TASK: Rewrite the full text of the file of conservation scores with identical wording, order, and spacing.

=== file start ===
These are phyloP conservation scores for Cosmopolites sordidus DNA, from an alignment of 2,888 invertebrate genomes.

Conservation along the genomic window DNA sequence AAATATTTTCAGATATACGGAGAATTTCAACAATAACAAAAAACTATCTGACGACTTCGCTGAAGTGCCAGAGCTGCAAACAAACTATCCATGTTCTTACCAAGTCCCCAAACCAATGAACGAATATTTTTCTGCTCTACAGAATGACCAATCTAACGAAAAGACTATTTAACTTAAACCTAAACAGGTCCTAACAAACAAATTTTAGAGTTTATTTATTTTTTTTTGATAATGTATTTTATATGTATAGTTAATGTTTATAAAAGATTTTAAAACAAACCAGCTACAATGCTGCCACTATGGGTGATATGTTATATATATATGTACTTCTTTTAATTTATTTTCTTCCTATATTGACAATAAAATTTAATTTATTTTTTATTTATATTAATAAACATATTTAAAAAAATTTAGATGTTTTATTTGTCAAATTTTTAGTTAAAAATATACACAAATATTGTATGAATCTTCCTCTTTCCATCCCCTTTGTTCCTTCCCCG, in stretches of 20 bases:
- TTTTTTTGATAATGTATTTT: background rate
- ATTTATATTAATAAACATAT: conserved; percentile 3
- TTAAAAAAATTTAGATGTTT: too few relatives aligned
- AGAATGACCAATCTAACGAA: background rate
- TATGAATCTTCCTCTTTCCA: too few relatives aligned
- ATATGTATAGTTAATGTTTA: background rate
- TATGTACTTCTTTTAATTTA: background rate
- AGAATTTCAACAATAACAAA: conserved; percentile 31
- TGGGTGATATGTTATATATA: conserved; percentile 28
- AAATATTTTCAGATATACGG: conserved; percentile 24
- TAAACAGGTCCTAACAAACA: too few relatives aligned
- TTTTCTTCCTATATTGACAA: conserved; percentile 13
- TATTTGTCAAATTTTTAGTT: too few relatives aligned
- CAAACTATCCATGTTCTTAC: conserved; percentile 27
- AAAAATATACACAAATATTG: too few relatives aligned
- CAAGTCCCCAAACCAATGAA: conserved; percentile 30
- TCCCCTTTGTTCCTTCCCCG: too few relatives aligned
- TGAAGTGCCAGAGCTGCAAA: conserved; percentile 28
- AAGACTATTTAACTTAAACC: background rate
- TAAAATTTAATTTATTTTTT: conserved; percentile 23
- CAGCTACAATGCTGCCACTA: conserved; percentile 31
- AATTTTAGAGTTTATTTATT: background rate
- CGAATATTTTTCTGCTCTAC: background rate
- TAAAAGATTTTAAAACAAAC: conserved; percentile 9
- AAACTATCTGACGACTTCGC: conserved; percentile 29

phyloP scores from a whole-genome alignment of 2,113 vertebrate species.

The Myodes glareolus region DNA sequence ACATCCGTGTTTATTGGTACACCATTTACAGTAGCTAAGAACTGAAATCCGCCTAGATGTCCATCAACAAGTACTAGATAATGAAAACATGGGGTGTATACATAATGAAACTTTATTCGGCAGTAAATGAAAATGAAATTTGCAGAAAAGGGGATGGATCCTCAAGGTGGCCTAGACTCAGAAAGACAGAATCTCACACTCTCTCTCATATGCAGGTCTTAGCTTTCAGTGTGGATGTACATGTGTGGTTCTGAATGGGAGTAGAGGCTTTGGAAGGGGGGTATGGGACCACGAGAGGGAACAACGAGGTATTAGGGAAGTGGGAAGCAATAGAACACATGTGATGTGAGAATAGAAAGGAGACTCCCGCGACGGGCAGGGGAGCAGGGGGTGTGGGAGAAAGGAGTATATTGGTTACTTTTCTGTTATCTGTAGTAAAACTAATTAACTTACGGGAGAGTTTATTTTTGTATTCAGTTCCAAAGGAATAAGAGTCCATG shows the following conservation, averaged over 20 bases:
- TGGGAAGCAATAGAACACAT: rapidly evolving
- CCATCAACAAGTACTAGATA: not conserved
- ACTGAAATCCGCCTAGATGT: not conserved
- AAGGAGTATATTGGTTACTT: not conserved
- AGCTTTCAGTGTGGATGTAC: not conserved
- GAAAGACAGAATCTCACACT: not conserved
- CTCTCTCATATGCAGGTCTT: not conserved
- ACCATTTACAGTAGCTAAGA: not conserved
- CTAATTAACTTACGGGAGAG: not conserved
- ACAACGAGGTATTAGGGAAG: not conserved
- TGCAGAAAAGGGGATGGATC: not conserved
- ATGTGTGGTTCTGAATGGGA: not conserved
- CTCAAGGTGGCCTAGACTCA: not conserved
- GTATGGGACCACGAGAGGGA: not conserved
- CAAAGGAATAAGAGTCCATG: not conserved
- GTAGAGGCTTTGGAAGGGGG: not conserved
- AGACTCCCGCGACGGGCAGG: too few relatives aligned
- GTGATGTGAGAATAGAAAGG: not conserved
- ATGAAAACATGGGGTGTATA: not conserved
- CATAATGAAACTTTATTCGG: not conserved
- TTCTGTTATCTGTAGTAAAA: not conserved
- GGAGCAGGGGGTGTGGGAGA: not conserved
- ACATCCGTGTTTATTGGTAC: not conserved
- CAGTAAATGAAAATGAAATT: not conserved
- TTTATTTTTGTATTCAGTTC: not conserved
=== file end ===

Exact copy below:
These are phyloP conservation scores for Cosmopolites sordidus DNA, from an alignment of 2,888 invertebrate genomes.

Conservation along the genomic window DNA sequence AAATATTTTCAGATATACGGAGAATTTCAACAATAACAAAAAACTATCTGACGACTTCGCTGAAGTGCCAGAGCTGCAAACAAACTATCCATGTTCTTACCAAGTCCCCAAACCAATGAACGAATATTTTTCTGCTCTACAGAATGACCAATCTAACGAAAAGACTATTTAACTTAAACCTAAACAGGTCCTAACAAACAAATTTTAGAGTTTATTTATTTTTTTTTGATAATGTATTTTATATGTATAGTTAATGTTTATAAAAGATTTTAAAACAAACCAGCTACAATGCTGCCACTATGGGTGATATGTTATATATATATGTACTTCTTTTAATTTATTTTCTTCCTATATTGACAATAAAATTTAATTTATTTTTTATTTATATTAATAAACATATTTAAAAAAATTTAGATGTTTTATTTGTCAAATTTTTAGTTAAAAATATACACAAATATTGTATGAATCTTCCTCTTTCCATCCCCTTTGTTCCTTCCCCG, in stretches of 20 bases:
- TTTTTTTGATAATGTATTTT: background rate
- ATTTATATTAATAAACATAT: conserved; percentile 3
- TTAAAAAAATTTAGATGTTT: too few relatives aligned
- AGAATGACCAATCTAACGAA: background rate
- TATGAATCTTCCTCTTTCCA: too few relatives aligned
- ATATGTATAGTTAATGTTTA: background rate
- TATGTACTTCTTTTAATTTA: background rate
- AGAATTTCAACAATAACAAA: conserved; percentile 31
- TGGGTGATATGTTATATATA: conserved; percentile 28
- AAATATTTTCAGATATACGG: conserved; percentile 24
- TAAACAGGTCCTAACAAACA: too few relatives aligned
- TTTTCTTCCTATATTGACAA: conserved; percentile 13
- TATTTGTCAAATTTTTAGTT: too few relatives aligned
- CAAACTATCCATGTTCTTAC: conserved; percentile 27
- AAAAATATACACAAATATTG: too few relatives aligned
- CAAGTCCCCAAACCAATGAA: conserved; percentile 30
- TCCCCTTTGTTCCTTCCCCG: too few relatives aligned
- TGAAGTGCCAGAGCTGCAAA: conserved; percentile 28
- AAGACTATTTAACTTAAACC: background rate
- TAAAATTTAATTTATTTTTT: conserved; percentile 23
- CAGCTACAATGCTGCCACTA: conserved; percentile 31
- AATTTTAGAGTTTATTTATT: background rate
- CGAATATTTTTCTGCTCTAC: background rate
- TAAAAGATTTTAAAACAAAC: conserved; percentile 9
- AAACTATCTGACGACTTCGC: conserved; percentile 29

phyloP scores from a whole-genome alignment of 2,113 vertebrate species.

The Myodes glareolus region DNA sequence ACATCCGTGTTTATTGGTACACCATTTACAGTAGCTAAGAACTGAAATCCGCCTAGATGTCCATCAACAAGTACTAGATAATGAAAACATGGGGTGTATACATAATGAAACTTTATTCGGCAGTAAATGAAAATGAAATTTGCAGAAAAGGGGATGGATCCTCAAGGTGGCCTAGACTCAGAAAGACAGAATCTCACACTCTCTCTCATATGCAGGTCTTAGCTTTCAGTGTGGATGTACATGTGTGGTTCTGAATGGGAGTAGAGGCTTTGGAAGGGGGGTATGGGACCACGAGAGGGAACAACGAGGTATTAGGGAAGTGGGAAGCAATAGAACACATGTGATGTGAGAATAGAAAGGAGACTCCCGCGACGGGCAGGGGAGCAGGGGGTGTGGGAGAAAGGAGTATATTGGTTACTTTTCTGTTATCTGTAGTAAAACTAATTAACTTACGGGAGAGTTTATTTTTGTATTCAGTTCCAAAGGAATAAGAGTCCATG shows the following conservation, averaged over 20 bases:
- TGGGAAGCAATAGAACACAT: rapidly evolving
- CCATCAACAAGTACTAGATA: not conserved
- ACTGAAATCCGCCTAGATGT: not conserved
- AAGGAGTATATTGGTTACTT: not conserved
- AGCTTTCAGTGTGGATGTAC: not conserved
- GAAAGACAGAATCTCACACT: not conserved
- CTCTCTCATATGCAGGTCTT: not conserved
- ACCATTTACAGTAGCTAAGA: not conserved
- CTAATTAACTTACGGGAGAG: not conserved
- ACAACGAGGTATTAGGGAAG: not conserved
- TGCAGAAAAGGGGATGGATC: not conserved
- ATGTGTGGTTCTGAATGGGA: not conserved
- CTCAAGGTGGCCTAGACTCA: not conserved
- GTATGGGACCACGAGAGGGA: not conserved
- CAAAGGAATAAGAGTCCATG: not conserved
- GTAGAGGCTTTGGAAGGGGG: not conserved
- AGACTCCCGCGACGGGCAGG: too few relatives aligned
- GTGATGTGAGAATAGAAAGG: not conserved
- ATGAAAACATGGGGTGTATA: not conserved
- CATAATGAAACTTTATTCGG: not conserved
- TTCTGTTATCTGTAGTAAAA: not conserved
- GGAGCAGGGGGTGTGGGAGA: not conserved
- ACATCCGTGTTTATTGGTAC: not conserved
- CAGTAAATGAAAATGAAATT: not conserved
- TTTATTTTTGTATTCAGTTC: not conserved